ARX Impresses at the 2022 TACSM Conference in Waco!
We recently spent a couple of days is Waco, Texas and sponsors and exhibitors at the Texas Chapter of the American College of Sports Medicine or TACSM, a multi-disciplinary professional and scientific society dedicated to the generation and dissemination of knowledge concerning the motivations, responses, adaptations, and health aspects of people engaged in sport and exercise.
TACSM Strength Training Research In Support of ARX
We’re trying to democratize strength training, and towards that end we are very interested in promoting solid research and its prolific spread into the practical training community.
There were many, many studies presented at the conference. Three that were of particular interest to us were:
- Resistance Training may Mitigate Age-related Decline in Physical Function—whereas the bone and muscle loss associated with aging (“sarcopenia”) is widespread and increasing each year, this group of researchers observed evidence that resistance-trained older adults outperformed their non-resistance-trained peers, and their data suggest that older adults who engage in regular resistance training maintain physical function similar to that of younger adults.
- Resistance Training and Quality of Life Among Younger and Older Adults—the researchers found that older populations that engage in strength training have similar physical quality of life scores as younger populations that engage in strength training, and that resistance training may be an effective modality to improve or maintain quality of life as individuals move from the younger to the older age group.
Light Therapy Device for Entrainment of Circadian Rhythm Desynchronization in Microgravity—okay fine, this one’s not directly about strength training, but any further research that promotes circadian rhythm health is right up our alley. Robust circadian rhythm = robust recovery from strength training = production of desired adaptive responses. In this study, a light therapy device was shown to help entrain the circadian cycles of astronauts without access to the 24-hour day/night cycle of Earth. Very cool implications for those in far northern or far southern latitudes, as well as those whose lifestyles compel them to live mostly indoor lives.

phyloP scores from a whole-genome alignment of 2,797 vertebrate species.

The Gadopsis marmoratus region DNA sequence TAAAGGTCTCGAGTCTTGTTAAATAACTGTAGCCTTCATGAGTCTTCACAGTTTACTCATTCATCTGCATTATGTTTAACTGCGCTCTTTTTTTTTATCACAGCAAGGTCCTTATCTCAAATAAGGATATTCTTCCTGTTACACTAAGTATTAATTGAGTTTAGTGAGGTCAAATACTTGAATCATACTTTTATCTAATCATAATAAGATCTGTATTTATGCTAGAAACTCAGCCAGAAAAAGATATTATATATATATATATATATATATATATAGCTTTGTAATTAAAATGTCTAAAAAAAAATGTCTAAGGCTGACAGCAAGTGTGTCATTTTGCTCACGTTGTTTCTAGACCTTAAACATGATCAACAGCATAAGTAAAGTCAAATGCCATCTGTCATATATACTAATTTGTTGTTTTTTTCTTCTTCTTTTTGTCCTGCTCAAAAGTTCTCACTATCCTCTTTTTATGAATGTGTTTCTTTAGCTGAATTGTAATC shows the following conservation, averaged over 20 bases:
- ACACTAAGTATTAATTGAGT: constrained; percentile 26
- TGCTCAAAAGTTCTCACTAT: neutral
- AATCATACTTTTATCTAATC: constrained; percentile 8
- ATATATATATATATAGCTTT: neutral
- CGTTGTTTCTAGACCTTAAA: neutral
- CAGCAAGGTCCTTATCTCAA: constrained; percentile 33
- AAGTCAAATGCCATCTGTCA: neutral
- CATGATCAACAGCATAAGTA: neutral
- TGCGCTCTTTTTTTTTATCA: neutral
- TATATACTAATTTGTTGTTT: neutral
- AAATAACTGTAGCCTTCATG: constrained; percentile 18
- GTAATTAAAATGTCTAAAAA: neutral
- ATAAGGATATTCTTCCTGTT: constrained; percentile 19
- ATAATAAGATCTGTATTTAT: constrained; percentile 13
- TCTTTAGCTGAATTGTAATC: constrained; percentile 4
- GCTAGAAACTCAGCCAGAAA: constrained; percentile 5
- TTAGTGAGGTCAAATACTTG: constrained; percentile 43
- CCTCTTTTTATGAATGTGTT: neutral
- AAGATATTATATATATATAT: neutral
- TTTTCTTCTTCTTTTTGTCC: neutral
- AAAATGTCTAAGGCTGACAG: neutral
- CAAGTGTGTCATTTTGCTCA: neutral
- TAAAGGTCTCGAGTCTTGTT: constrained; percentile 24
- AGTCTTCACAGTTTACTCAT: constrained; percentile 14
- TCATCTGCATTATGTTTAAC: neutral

Let’s Have a Talk: “Viewing Muscle Hypertrophy Through a Magnifying Glass,” by Dr. Mike Roberts, Ph.D.
We were extremely proud to also sponsor Dr. Mike Roberts, Ph.D. as he presented recent research in a talk entitled, “Viewing Muscle Hypertrophy Through a Magnifying Glass.”
You can imagine why we were so interested in sponsoring this talk in particular.
If you recall from our writing on How Exercise Works, there’s a basic repeatable pattern of Stimulus => Organism => Response.
ARX maximizes the exercise stimulus more efficiently, safely, and quantifiably than any other tool currently available. So we’ve got that covered.
What Dr. Roberts’ talk covered, instead, was the mechanisms involved in Step 2 of that process. Exactly how does the organism produce the type of adaptive responses that ARX workouts provoke?
Talk Nerdy To Me
The most intriguing (to us) elements of his presentation were as follows:
- Myofibrils inside the sarcolemma are not arranged in parallel cylinders like a tube of raw spaghetti noodles, which is the image you’ll see in physiology and medical textbooks. Instead, we now know that they are arranged into an intertwined web of contractile fibers that cross over, interrupt, and fork off from each other.
- Mitochondria inside muscle cells are not circles or “jelly beans,” but are instead a reticulum/web that exists along the length of the muscle fiber web. Far more integrated than previously thought.
- It used to be agreed that damage to the muscle fibers (best accomplished through properly-loaded eccentric contractions) provokes the differentiation of satellite cells and the deployment of macrophages, and these were the only mechanisms by which the body repaired the damage to build more muscle tissue. But we now have evidence that muscle damage actually causes new nuclei to be migrated to the site of the damage through microtubules. After localized damage, myonuclei migrate to injury sites and locally deliver messenger RNA for cellular reconstruction. Repair of this type without satellite cells was thought to be impossible until this 2021 study described this phenomenon.
- It’s been understood for a while that resistance training favorably alters our gene expression. But we now have evidence that resistance training also alters the mitochondrial DNA in favorable ways as well. This study is the first evidence showing that strength training alters the mitochondrial DNA methylation environment in skeletal muscle. The observed alterations may enhance mitochondrial gene transcription, and strength training evokes mitochondrial methylation profiles in older subjects to mimic younger subjects. In other words, strength training not only makes your DNA function like a younger person, it actually alters your mitochondrial DNA to perform like a younger person.
If I lost you on these three points, no worries. This is cutting edge stuff, and I promise we’ll always be here to summarize and help you separate the signal from the noise.
A Distinct Success
While it’s always a pleasure to give people their first ARX experiences—and we did a LOT of that over the two days of the conference—it is equally important to us that we help the field of exercise research and the health industry move forward in knowledge while helping provide practical solutions.
We build the tools that produce the results, and the research community studies why it’s working. Both are necessary, and we appreciate the opportunity to share ARX with this group of forward thinkers.
A big thanks to everyone involved, and we’ll see you next year!
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